Ousted Tunisian president Zine El Abidine Ben Ali and legacy of bling
Jewellery and 39 luxury cars among items left behind by ousted president and his family that Tunisia is selling to ease economic woes
On a crisp December morning in Tunis, a finance ministry official named Mohamed Hamaied was demonstrating the horsepower of maroon BMW V12 on the runway of a national guard airfield.
Beside him sat an agent for a potential buyer.
"You know, this is the same runway that Ben Ali fled from," said another passenger, automotive expert Mourad Bouzidi, from the back seat.
The BMW is among the seized possessions of deposed Tunisian President Zine El Abidine Ben Ali and his inner circle that the government is selling to help fill depleted treasury coffers.
Corruption and nepotism were rife under the regime of Ben Ali, who fled to Saudi Arabia with his wife after the first Arab spring uprising swept the country.
Economic woes stem partly from last year's revolution, which spooked tourists and foreign investors, and the euro zone crisis, which hit key trading partners.
But the roots of trouble go deeper, to a regime that spent years neglecting rural regions and allowed unemployment to rise while amassing great wealth for itself.
"Seemingly half of the Tunisian business community can claim a Ben Ali connection through marriage," wrote then-US ambassador Robert Godec in a June 2008 diplomatic cable published by WikiLeaks, describing an extended family he said was "the nexus of corruption".
A year later, Godec got a taste of regime opulence when Ben Ali's son-in-law and heir-apparent, Sakhr al-Materi, invited him for dinner at his seaside villa. Godec's July 2009 cable notes an infinity pool, ice cream flown in from St Tropez, France, and a pet tiger named Pasha.
Materi, 31, is the husband of Ben Ali's daughter Nesrine from a previous marriage.
Ben Ali and most of his family fled Tunisia in January last year as protests brought down his regime. Two months later, then-interim president Fouad Embazaa ordered the seizure of assets belonging to 114 top regime figures, including Ben Ali and his wife, Leila Trabelsi.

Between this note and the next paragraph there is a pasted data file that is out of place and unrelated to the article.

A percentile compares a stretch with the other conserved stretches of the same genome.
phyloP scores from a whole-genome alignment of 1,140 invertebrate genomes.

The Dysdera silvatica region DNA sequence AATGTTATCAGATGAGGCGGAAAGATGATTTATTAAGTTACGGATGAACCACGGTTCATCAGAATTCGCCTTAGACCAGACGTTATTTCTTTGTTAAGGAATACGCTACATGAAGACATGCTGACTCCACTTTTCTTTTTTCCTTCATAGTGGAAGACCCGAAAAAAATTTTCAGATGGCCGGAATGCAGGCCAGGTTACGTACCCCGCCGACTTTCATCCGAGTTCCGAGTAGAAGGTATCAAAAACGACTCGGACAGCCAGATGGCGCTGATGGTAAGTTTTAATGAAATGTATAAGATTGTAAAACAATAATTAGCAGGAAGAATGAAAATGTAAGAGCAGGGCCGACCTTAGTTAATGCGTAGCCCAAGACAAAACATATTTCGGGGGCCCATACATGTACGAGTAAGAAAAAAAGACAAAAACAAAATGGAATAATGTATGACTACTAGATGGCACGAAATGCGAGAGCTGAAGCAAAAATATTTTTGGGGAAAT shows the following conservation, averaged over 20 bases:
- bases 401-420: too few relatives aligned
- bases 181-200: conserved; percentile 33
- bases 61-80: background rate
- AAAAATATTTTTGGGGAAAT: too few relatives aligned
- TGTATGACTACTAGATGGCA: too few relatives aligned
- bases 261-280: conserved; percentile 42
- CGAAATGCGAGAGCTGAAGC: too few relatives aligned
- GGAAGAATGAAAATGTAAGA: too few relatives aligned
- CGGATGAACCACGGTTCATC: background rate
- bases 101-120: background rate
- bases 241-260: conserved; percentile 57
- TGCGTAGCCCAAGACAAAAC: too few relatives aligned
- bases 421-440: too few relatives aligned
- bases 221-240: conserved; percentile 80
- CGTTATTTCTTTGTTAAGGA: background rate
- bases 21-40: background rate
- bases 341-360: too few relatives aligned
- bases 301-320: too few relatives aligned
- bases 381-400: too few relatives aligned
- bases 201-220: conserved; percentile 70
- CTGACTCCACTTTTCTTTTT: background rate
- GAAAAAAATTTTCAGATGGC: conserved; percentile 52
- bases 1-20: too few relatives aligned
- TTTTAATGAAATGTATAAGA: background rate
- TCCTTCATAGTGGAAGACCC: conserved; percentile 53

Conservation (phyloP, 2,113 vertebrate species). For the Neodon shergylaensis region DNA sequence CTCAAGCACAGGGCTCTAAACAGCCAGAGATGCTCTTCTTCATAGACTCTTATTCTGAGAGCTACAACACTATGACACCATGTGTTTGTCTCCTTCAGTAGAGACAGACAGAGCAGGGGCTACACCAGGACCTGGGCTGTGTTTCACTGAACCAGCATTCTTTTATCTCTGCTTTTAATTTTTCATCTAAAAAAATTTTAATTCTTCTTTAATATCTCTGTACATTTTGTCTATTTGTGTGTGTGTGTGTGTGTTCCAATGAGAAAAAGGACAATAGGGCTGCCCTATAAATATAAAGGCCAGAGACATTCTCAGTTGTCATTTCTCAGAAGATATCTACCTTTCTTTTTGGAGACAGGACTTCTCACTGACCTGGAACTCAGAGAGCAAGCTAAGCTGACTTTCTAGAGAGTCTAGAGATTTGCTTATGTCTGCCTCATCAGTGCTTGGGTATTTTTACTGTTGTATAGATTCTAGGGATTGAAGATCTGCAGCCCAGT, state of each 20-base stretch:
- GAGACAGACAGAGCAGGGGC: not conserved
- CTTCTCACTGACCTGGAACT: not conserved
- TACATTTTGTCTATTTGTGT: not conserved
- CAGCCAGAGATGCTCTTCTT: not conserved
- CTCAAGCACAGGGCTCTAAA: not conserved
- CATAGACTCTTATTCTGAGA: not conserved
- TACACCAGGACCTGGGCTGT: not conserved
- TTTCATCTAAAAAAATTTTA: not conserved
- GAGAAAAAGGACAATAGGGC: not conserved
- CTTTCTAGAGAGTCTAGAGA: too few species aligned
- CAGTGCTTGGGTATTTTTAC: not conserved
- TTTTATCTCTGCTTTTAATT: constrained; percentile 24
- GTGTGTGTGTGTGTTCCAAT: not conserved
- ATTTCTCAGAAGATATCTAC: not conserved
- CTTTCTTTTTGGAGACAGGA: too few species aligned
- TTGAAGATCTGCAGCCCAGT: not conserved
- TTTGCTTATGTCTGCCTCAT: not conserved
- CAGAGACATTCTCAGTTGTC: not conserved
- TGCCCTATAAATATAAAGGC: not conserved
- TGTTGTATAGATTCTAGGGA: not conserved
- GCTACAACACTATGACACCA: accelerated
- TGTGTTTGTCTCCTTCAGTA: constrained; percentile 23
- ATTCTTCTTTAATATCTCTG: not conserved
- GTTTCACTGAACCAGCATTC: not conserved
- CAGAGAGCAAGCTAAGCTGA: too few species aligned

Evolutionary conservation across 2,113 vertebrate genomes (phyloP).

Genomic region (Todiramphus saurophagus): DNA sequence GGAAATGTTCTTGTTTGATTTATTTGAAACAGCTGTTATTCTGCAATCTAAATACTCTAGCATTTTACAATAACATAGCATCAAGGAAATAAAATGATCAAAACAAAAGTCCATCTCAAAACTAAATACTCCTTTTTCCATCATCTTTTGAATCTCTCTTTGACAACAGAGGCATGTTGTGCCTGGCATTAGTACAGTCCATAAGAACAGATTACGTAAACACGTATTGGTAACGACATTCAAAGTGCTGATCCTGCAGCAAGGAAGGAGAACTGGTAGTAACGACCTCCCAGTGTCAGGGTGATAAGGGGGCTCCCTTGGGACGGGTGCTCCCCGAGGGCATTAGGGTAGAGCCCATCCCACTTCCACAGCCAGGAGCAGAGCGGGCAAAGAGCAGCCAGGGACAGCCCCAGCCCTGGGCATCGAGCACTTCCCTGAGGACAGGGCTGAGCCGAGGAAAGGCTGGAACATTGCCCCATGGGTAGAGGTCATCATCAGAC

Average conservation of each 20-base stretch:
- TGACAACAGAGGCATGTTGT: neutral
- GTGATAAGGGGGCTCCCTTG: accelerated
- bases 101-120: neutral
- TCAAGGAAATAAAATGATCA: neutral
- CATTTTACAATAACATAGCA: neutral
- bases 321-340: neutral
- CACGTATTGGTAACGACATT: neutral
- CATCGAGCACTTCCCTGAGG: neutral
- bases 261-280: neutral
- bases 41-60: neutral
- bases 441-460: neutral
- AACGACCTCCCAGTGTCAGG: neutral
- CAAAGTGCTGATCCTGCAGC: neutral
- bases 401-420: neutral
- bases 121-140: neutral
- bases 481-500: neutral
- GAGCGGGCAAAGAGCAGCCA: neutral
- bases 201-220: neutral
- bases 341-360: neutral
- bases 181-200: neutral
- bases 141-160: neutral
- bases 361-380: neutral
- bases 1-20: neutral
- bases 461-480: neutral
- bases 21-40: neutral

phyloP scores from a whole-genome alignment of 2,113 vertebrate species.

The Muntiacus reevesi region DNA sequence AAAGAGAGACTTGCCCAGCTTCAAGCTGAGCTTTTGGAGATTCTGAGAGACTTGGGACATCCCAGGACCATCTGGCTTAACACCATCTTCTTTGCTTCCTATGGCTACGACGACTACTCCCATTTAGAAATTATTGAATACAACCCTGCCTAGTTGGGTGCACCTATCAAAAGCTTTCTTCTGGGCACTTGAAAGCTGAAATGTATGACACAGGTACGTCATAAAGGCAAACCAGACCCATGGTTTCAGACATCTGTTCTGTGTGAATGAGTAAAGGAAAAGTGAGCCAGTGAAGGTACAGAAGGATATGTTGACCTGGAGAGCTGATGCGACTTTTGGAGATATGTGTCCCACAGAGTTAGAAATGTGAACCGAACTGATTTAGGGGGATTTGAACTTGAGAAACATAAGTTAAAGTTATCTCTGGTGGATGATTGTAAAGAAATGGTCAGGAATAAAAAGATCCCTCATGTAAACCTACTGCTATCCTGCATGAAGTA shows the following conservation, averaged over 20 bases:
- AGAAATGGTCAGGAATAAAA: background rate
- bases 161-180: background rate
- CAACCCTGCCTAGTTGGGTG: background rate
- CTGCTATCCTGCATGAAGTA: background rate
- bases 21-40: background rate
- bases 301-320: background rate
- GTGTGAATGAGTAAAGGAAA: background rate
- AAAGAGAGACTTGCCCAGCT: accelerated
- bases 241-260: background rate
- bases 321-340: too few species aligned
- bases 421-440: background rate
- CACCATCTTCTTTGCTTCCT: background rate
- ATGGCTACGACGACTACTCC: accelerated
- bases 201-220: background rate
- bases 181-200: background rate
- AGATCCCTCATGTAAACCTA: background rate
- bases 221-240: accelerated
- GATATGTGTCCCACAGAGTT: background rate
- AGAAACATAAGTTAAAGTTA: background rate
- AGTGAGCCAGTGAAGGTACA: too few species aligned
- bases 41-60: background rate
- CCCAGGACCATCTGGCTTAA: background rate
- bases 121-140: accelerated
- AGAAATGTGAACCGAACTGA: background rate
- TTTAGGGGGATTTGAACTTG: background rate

Ben Ali, Trabelsi and the couple's young son begin their third year of exile in Saudi Arabia next month. The Saudi government has declined to extradite them to Tunisia, where they have been convicted in absentia on charges including misuse of state funds.
During the revolution, villas in the Tunisian resort of Gammarth abandoned in haste by other members of the Ben Ali circle were looted, but came into public hands through the courts.
In what is billed as a "sale of ill-gotten gains", Tunisia's finance ministry is seeking to ease its stretched current account by selling off cars, paintings, jewellery and assorted bling confiscated from the deposed president.
It is unclear how much the assets - also including yachts and palaces and major stakes in Tunisian companies - are worth. One estimate last September by a government commission put their total value at about US$13 billion.
Agents of rich Gulf collectors, lovers of luxury and those simply curious to see the ill-gotten gains of the Ben Ali clan were among those drawn to an auction which started last week and is due to last for a month. The former belongings of Ben Ali and 114 of his relatives will go under the hammer.
A bright red Ferrari owned by Ben Ali's spoilt nephew Imed, and a new Porsche destined for his youngest child, were among the items on show in the Cleopatra exhibition space in Gammarth amid tight security.